The Hidden Assassins
Harcourt, 2006 (2006)
Reviewed by Hilary Williamson
his is the third in a series featuring Spanish police Inspector Javier Falcón in the beautiful city of Seville, Spain. Since there are quite a few references to events in previous episodes, it would be best to read the books in order. But despite this being my first window into Inspector Javier Falcón's complicated life, I was still able to follow along with characters and events.
t all begins with the discovery of a mutilated corpse, just after Falcón has bumped into the deeply troubled Consuelo Jiménez. After an affair four years before, she '
left her imprint on him
'. Now '
the closed shrine in his mind devoted to her had been reopened
' and he wants her back in his life. The body - found in a bin - has been scalped, the face burnt off with acid, and the hands severed - identification will be a challenge!
alcón and his subordinates - good-looking Emilio Pérez and ex-nun Cristina Ferrera - follow the slightest lead in an attempt to find out, not just why the man was murdered, but what other secrets his identity might unveil. In parallel with this painstaking police work, we see Consuelo in crisis, reluctantly consulting the very insightful blind psychologist Alicia Aguago, who previously helped Javier.
nother major player is a charismatic, highly successful judge, Juez Esteban Calderón. He's married to Falcón's ex-wife Inés, a beautiful and brilliant prosecutor, and in the midst of an affair with a sensual artist, Marisa. Their triangle of abuse and obsession steadily disintegrates through the novel. There is also charming right wing politician Angel Zarrías, partner of Falcón's self-centered sister Manuela. Angel works in a PR capacity for a small, very conservative political party, Fuerza Andalucía.
hen comes the explosion. An apartment building, with a mosque in the basement (whose Imam was '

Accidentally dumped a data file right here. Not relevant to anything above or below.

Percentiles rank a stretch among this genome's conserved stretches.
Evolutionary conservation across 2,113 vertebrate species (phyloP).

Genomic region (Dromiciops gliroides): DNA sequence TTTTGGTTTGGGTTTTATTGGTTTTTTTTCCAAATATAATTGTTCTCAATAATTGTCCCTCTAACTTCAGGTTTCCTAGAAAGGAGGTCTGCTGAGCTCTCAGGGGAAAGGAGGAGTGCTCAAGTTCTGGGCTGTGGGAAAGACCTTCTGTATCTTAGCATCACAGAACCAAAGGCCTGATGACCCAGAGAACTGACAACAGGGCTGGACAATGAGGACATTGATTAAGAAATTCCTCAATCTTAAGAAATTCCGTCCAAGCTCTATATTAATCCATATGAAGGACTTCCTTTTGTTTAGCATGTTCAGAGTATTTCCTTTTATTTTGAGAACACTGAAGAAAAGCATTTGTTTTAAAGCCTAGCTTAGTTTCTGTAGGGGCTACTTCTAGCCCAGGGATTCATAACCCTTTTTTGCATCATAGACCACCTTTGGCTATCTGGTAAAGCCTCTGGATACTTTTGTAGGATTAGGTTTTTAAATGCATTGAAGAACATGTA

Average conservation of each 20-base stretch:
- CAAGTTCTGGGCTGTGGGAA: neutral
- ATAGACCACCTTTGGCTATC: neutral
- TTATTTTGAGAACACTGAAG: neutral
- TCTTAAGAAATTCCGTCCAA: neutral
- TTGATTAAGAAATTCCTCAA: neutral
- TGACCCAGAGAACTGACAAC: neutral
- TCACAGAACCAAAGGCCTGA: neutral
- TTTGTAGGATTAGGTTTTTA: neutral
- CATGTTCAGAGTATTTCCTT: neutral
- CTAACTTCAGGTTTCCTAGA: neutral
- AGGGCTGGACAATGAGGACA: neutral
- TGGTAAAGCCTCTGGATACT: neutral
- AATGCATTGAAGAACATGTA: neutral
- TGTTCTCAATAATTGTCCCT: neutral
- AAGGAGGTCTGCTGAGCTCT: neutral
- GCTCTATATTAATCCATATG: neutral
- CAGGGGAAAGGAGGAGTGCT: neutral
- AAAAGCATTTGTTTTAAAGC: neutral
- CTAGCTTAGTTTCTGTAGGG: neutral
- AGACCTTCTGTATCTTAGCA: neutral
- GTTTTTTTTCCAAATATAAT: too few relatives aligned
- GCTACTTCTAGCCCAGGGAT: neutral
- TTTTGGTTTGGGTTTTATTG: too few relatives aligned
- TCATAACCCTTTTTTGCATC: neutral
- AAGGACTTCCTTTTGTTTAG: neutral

on the terror suspect database
'), blows up and four small children in a pre-school are amongst the casualties. Many assume this to be an act of Islamic terrorism, but the picture is not clear to Falcón, who looks into all angles. In addition to heading the investigation into the blast, Falcón is pressed by his country's security service to enlist his Moroccan friend Yacoub Diouri in spying for them on radical elements at his mosque.
s he digs through the rubble of motivations and prior events, Falcón finds a company, Informáticalidad, with similarities to a religious sect, and whose staff had oddly cycled through an apartment near the bombed building over the past few months. There's also a website '
designed to show that Islam is a religion of hate
'. The Inspector wonders if mosque members were the targets, rather than the perpetrators. But a copy of the Koran - that's '
a terrorist network's codebook
' - also shows up.
s if this weren't complex enough, Wilson throws into the mix a high profile murder, the suicide of an intelligence agent, and the possibility of a jihadist plot aimed at a major European city. There's a lot going on in this meaty psychological thriller, but Robert Wilson pulls it all together in a satisfying ending that also offers hope for Falcón's ongoing pursuit of Consuelo.
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